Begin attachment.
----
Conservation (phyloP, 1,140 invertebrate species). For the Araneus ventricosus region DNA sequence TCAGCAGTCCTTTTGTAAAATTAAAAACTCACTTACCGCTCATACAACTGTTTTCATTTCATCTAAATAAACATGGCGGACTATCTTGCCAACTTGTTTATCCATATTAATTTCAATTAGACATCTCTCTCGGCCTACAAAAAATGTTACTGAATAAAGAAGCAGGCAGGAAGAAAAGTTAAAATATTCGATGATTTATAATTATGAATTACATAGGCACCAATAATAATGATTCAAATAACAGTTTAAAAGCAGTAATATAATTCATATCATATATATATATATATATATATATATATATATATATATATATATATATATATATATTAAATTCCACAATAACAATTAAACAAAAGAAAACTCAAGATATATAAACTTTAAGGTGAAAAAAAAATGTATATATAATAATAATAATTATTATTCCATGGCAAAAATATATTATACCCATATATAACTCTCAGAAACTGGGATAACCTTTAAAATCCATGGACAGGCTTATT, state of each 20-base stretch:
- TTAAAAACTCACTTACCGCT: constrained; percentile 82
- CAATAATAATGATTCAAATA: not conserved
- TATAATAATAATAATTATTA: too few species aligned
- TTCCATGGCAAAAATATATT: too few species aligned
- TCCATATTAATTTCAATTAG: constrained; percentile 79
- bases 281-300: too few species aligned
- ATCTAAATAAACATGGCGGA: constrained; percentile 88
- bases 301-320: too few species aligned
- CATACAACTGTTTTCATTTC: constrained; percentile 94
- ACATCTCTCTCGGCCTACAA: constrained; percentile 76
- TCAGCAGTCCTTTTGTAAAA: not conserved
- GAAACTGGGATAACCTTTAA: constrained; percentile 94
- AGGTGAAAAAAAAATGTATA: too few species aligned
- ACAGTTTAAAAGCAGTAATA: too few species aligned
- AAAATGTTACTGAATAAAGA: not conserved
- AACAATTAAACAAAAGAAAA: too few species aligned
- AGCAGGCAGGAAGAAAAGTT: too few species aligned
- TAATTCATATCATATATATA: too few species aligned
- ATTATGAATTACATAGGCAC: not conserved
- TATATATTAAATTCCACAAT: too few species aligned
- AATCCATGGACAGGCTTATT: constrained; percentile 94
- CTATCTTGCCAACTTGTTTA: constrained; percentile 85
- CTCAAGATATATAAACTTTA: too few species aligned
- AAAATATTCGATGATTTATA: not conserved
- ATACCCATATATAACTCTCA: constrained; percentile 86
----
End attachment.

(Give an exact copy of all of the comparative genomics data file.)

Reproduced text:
Conservation (phyloP, 1,140 invertebrate species). For the Araneus ventricosus region DNA sequence TCAGCAGTCCTTTTGTAAAATTAAAAACTCACTTACCGCTCATACAACTGTTTTCATTTCATCTAAATAAACATGGCGGACTATCTTGCCAACTTGTTTATCCATATTAATTTCAATTAGACATCTCTCTCGGCCTACAAAAAATGTTACTGAATAAAGAAGCAGGCAGGAAGAAAAGTTAAAATATTCGATGATTTATAATTATGAATTACATAGGCACCAATAATAATGATTCAAATAACAGTTTAAAAGCAGTAATATAATTCATATCATATATATATATATATATATATATATATATATATATATATATATATATATATATATTAAATTCCACAATAACAATTAAACAAAAGAAAACTCAAGATATATAAACTTTAAGGTGAAAAAAAAATGTATATATAATAATAATAATTATTATTCCATGGCAAAAATATATTATACCCATATATAACTCTCAGAAACTGGGATAACCTTTAAAATCCATGGACAGGCTTATT, state of each 20-base stretch:
- TTAAAAACTCACTTACCGCT: constrained; percentile 82
- CAATAATAATGATTCAAATA: not conserved
- TATAATAATAATAATTATTA: too few species aligned
- TTCCATGGCAAAAATATATT: too few species aligned
- TCCATATTAATTTCAATTAG: constrained; percentile 79
- bases 281-300: too few species aligned
- ATCTAAATAAACATGGCGGA: constrained; percentile 88
- bases 301-320: too few species aligned
- CATACAACTGTTTTCATTTC: constrained; percentile 94
- ACATCTCTCTCGGCCTACAA: constrained; percentile 76
- TCAGCAGTCCTTTTGTAAAA: not conserved
- GAAACTGGGATAACCTTTAA: constrained; percentile 94
- AGGTGAAAAAAAAATGTATA: too few species aligned
- ACAGTTTAAAAGCAGTAATA: too few species aligned
- AAAATGTTACTGAATAAAGA: not conserved
- AACAATTAAACAAAAGAAAA: too few species aligned
- AGCAGGCAGGAAGAAAAGTT: too few species aligned
- TAATTCATATCATATATATA: too few species aligned
- ATTATGAATTACATAGGCAC: not conserved
- TATATATTAAATTCCACAAT: too few species aligned
- AATCCATGGACAGGCTTATT: constrained; percentile 94
- CTATCTTGCCAACTTGTTTA: constrained; percentile 85
- CTCAAGATATATAAACTTTA: too few species aligned
- AAAATATTCGATGATTTATA: not conserved
- ATACCCATATATAACTCTCA: constrained; percentile 86